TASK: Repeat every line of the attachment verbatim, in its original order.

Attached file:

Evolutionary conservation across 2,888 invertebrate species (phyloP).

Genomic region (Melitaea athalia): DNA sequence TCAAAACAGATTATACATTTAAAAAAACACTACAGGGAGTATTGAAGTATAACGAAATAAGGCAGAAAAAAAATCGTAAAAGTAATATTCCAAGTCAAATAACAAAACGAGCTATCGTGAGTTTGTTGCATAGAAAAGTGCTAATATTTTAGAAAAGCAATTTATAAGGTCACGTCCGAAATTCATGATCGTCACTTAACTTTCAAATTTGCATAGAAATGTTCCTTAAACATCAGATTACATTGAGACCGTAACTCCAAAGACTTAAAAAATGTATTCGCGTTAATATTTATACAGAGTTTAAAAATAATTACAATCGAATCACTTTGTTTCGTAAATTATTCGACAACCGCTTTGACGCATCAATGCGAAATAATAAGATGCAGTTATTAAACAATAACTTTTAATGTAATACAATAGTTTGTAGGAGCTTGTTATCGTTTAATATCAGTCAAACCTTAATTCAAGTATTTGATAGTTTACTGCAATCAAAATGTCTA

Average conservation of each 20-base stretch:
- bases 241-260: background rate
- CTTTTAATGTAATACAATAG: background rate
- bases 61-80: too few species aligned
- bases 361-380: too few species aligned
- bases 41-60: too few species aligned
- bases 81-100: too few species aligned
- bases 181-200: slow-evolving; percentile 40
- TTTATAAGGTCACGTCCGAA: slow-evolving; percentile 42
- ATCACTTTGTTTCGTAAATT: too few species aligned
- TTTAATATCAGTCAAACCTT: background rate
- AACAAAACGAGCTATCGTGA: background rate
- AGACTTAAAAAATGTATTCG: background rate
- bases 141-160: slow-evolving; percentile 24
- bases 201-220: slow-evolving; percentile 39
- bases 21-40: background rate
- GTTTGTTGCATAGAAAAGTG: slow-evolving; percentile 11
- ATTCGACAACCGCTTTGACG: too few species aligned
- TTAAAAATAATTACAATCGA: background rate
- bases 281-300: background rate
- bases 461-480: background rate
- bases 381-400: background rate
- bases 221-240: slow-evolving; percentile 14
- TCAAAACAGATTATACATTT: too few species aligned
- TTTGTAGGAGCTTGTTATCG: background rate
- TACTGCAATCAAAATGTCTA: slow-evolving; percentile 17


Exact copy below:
Evolutionary conservation across 2,888 invertebrate species (phyloP).

Genomic region (Melitaea athalia): DNA sequence TCAAAACAGATTATACATTTAAAAAAACACTACAGGGAGTATTGAAGTATAACGAAATAAGGCAGAAAAAAAATCGTAAAAGTAATATTCCAAGTCAAATAACAAAACGAGCTATCGTGAGTTTGTTGCATAGAAAAGTGCTAATATTTTAGAAAAGCAATTTATAAGGTCACGTCCGAAATTCATGATCGTCACTTAACTTTCAAATTTGCATAGAAATGTTCCTTAAACATCAGATTACATTGAGACCGTAACTCCAAAGACTTAAAAAATGTATTCGCGTTAATATTTATACAGAGTTTAAAAATAATTACAATCGAATCACTTTGTTTCGTAAATTATTCGACAACCGCTTTGACGCATCAATGCGAAATAATAAGATGCAGTTATTAAACAATAACTTTTAATGTAATACAATAGTTTGTAGGAGCTTGTTATCGTTTAATATCAGTCAAACCTTAATTCAAGTATTTGATAGTTTACTGCAATCAAAATGTCTA

Average conservation of each 20-base stretch:
- bases 241-260: background rate
- CTTTTAATGTAATACAATAG: background rate
- bases 61-80: too few species aligned
- bases 361-380: too few species aligned
- bases 41-60: too few species aligned
- bases 81-100: too few species aligned
- bases 181-200: slow-evolving; percentile 40
- TTTATAAGGTCACGTCCGAA: slow-evolving; percentile 42
- ATCACTTTGTTTCGTAAATT: too few species aligned
- TTTAATATCAGTCAAACCTT: background rate
- AACAAAACGAGCTATCGTGA: background rate
- AGACTTAAAAAATGTATTCG: background rate
- bases 141-160: slow-evolving; percentile 24
- bases 201-220: slow-evolving; percentile 39
- bases 21-40: background rate
- GTTTGTTGCATAGAAAAGTG: slow-evolving; percentile 11
- ATTCGACAACCGCTTTGACG: too few species aligned
- TTAAAAATAATTACAATCGA: background rate
- bases 281-300: background rate
- bases 461-480: background rate
- bases 381-400: background rate
- bases 221-240: slow-evolving; percentile 14
- TCAAAACAGATTATACATTT: too few species aligned
- TTTGTAGGAGCTTGTTATCG: background rate
- TACTGCAATCAAAATGTCTA: slow-evolving; percentile 17